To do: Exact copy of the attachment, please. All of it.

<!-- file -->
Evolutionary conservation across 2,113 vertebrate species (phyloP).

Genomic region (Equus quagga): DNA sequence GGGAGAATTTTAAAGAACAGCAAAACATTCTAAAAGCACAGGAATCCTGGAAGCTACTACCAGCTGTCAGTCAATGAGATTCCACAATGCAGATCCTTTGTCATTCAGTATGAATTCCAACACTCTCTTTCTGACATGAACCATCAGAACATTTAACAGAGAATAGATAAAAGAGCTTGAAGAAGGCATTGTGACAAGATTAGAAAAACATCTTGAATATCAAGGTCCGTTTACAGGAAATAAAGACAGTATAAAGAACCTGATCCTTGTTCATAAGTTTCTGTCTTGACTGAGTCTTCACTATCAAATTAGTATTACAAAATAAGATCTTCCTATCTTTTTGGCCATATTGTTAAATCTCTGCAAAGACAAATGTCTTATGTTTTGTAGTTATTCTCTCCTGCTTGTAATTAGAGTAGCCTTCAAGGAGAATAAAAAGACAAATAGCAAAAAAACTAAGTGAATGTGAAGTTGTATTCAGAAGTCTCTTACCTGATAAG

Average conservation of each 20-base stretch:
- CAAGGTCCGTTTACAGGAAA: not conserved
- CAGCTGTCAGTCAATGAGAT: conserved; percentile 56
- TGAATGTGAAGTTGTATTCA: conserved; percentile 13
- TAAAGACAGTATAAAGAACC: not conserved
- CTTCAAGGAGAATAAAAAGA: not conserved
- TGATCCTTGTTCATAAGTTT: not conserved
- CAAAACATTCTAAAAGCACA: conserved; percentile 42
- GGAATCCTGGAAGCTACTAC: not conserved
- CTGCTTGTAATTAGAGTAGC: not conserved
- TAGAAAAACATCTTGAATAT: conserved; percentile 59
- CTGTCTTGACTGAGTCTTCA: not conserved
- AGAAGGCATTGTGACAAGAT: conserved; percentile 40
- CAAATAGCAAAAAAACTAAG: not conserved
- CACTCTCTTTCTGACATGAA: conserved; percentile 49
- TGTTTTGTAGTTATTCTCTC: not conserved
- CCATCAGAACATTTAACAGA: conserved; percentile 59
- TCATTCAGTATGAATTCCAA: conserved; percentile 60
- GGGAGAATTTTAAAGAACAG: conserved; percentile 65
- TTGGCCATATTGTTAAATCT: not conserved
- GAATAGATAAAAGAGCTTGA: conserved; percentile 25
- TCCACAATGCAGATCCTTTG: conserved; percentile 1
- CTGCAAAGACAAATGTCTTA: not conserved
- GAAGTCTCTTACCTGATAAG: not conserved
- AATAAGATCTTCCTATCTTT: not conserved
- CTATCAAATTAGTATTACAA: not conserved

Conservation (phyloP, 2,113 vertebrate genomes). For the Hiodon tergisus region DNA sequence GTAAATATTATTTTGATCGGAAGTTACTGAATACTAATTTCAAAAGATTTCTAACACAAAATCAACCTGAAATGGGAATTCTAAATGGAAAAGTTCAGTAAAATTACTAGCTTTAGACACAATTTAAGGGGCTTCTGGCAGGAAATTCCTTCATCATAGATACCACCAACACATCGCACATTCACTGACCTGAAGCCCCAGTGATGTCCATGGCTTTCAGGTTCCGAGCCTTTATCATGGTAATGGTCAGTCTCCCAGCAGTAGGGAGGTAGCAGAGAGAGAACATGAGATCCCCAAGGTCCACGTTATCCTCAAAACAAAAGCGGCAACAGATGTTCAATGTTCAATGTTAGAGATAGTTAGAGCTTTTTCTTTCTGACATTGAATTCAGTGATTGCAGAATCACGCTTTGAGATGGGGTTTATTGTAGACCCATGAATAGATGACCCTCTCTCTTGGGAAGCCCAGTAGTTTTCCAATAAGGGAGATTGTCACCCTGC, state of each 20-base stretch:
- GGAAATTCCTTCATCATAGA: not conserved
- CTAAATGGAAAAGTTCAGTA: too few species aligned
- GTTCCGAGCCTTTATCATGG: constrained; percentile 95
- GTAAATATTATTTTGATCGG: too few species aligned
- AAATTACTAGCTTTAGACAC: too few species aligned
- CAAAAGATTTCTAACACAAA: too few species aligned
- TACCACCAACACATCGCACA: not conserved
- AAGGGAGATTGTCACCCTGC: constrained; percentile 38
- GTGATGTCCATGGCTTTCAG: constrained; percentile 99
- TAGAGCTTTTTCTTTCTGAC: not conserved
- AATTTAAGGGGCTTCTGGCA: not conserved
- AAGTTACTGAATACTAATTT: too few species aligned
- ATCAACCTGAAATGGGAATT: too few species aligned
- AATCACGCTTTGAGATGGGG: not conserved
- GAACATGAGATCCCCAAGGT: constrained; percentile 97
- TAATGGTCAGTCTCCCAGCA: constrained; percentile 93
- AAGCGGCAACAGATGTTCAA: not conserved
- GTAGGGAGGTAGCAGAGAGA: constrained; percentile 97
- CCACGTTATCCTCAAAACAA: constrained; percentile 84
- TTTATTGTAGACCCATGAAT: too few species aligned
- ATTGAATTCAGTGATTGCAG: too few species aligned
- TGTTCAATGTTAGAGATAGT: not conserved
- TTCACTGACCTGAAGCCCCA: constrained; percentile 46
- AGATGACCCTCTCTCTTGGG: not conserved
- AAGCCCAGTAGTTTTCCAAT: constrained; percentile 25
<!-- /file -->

Evolutionary conservation across 2,113 vertebrate species (phyloP).

Genomic region (Equus quagga): DNA sequence GGGAGAATTTTAAAGAACAGCAAAACATTCTAAAAGCACAGGAATCCTGGAAGCTACTACCAGCTGTCAGTCAATGAGATTCCACAATGCAGATCCTTTGTCATTCAGTATGAATTCCAACACTCTCTTTCTGACATGAACCATCAGAACATTTAACAGAGAATAGATAAAAGAGCTTGAAGAAGGCATTGTGACAAGATTAGAAAAACATCTTGAATATCAAGGTCCGTTTACAGGAAATAAAGACAGTATAAAGAACCTGATCCTTGTTCATAAGTTTCTGTCTTGACTGAGTCTTCACTATCAAATTAGTATTACAAAATAAGATCTTCCTATCTTTTTGGCCATATTGTTAAATCTCTGCAAAGACAAATGTCTTATGTTTTGTAGTTATTCTCTCCTGCTTGTAATTAGAGTAGCCTTCAAGGAGAATAAAAAGACAAATAGCAAAAAAACTAAGTGAATGTGAAGTTGTATTCAGAAGTCTCTTACCTGATAAG

Average conservation of each 20-base stretch:
- CAAGGTCCGTTTACAGGAAA: not conserved
- CAGCTGTCAGTCAATGAGAT: conserved; percentile 56
- TGAATGTGAAGTTGTATTCA: conserved; percentile 13
- TAAAGACAGTATAAAGAACC: not conserved
- CTTCAAGGAGAATAAAAAGA: not conserved
- TGATCCTTGTTCATAAGTTT: not conserved
- CAAAACATTCTAAAAGCACA: conserved; percentile 42
- GGAATCCTGGAAGCTACTAC: not conserved
- CTGCTTGTAATTAGAGTAGC: not conserved
- TAGAAAAACATCTTGAATAT: conserved; percentile 59
- CTGTCTTGACTGAGTCTTCA: not conserved
- AGAAGGCATTGTGACAAGAT: conserved; percentile 40
- CAAATAGCAAAAAAACTAAG: not conserved
- CACTCTCTTTCTGACATGAA: conserved; percentile 49
- TGTTTTGTAGTTATTCTCTC: not conserved
- CCATCAGAACATTTAACAGA: conserved; percentile 59
- TCATTCAGTATGAATTCCAA: conserved; percentile 60
- GGGAGAATTTTAAAGAACAG: conserved; percentile 65
- TTGGCCATATTGTTAAATCT: not conserved
- GAATAGATAAAAGAGCTTGA: conserved; percentile 25
- TCCACAATGCAGATCCTTTG: conserved; percentile 1
- CTGCAAAGACAAATGTCTTA: not conserved
- GAAGTCTCTTACCTGATAAG: not conserved
- AATAAGATCTTCCTATCTTT: not conserved
- CTATCAAATTAGTATTACAA: not conserved

Conservation (phyloP, 2,113 vertebrate genomes). For the Hiodon tergisus region DNA sequence GTAAATATTATTTTGATCGGAAGTTACTGAATACTAATTTCAAAAGATTTCTAACACAAAATCAACCTGAAATGGGAATTCTAAATGGAAAAGTTCAGTAAAATTACTAGCTTTAGACACAATTTAAGGGGCTTCTGGCAGGAAATTCCTTCATCATAGATACCACCAACACATCGCACATTCACTGACCTGAAGCCCCAGTGATGTCCATGGCTTTCAGGTTCCGAGCCTTTATCATGGTAATGGTCAGTCTCCCAGCAGTAGGGAGGTAGCAGAGAGAGAACATGAGATCCCCAAGGTCCACGTTATCCTCAAAACAAAAGCGGCAACAGATGTTCAATGTTCAATGTTAGAGATAGTTAGAGCTTTTTCTTTCTGACATTGAATTCAGTGATTGCAGAATCACGCTTTGAGATGGGGTTTATTGTAGACCCATGAATAGATGACCCTCTCTCTTGGGAAGCCCAGTAGTTTTCCAATAAGGGAGATTGTCACCCTGC, state of each 20-base stretch:
- GGAAATTCCTTCATCATAGA: not conserved
- CTAAATGGAAAAGTTCAGTA: too few species aligned
- GTTCCGAGCCTTTATCATGG: constrained; percentile 95
- GTAAATATTATTTTGATCGG: too few species aligned
- AAATTACTAGCTTTAGACAC: too few species aligned
- CAAAAGATTTCTAACACAAA: too few species aligned
- TACCACCAACACATCGCACA: not conserved
- AAGGGAGATTGTCACCCTGC: constrained; percentile 38
- GTGATGTCCATGGCTTTCAG: constrained; percentile 99
- TAGAGCTTTTTCTTTCTGAC: not conserved
- AATTTAAGGGGCTTCTGGCA: not conserved
- AAGTTACTGAATACTAATTT: too few species aligned
- ATCAACCTGAAATGGGAATT: too few species aligned
- AATCACGCTTTGAGATGGGG: not conserved
- GAACATGAGATCCCCAAGGT: constrained; percentile 97
- TAATGGTCAGTCTCCCAGCA: constrained; percentile 93
- AAGCGGCAACAGATGTTCAA: not conserved
- GTAGGGAGGTAGCAGAGAGA: constrained; percentile 97
- CCACGTTATCCTCAAAACAA: constrained; percentile 84
- TTTATTGTAGACCCATGAAT: too few species aligned
- ATTGAATTCAGTGATTGCAG: too few species aligned
- TGTTCAATGTTAGAGATAGT: not conserved
- TTCACTGACCTGAAGCCCCA: constrained; percentile 46
- AGATGACCCTCTCTCTTGGG: not conserved
- AAGCCCAGTAGTTTTCCAAT: constrained; percentile 25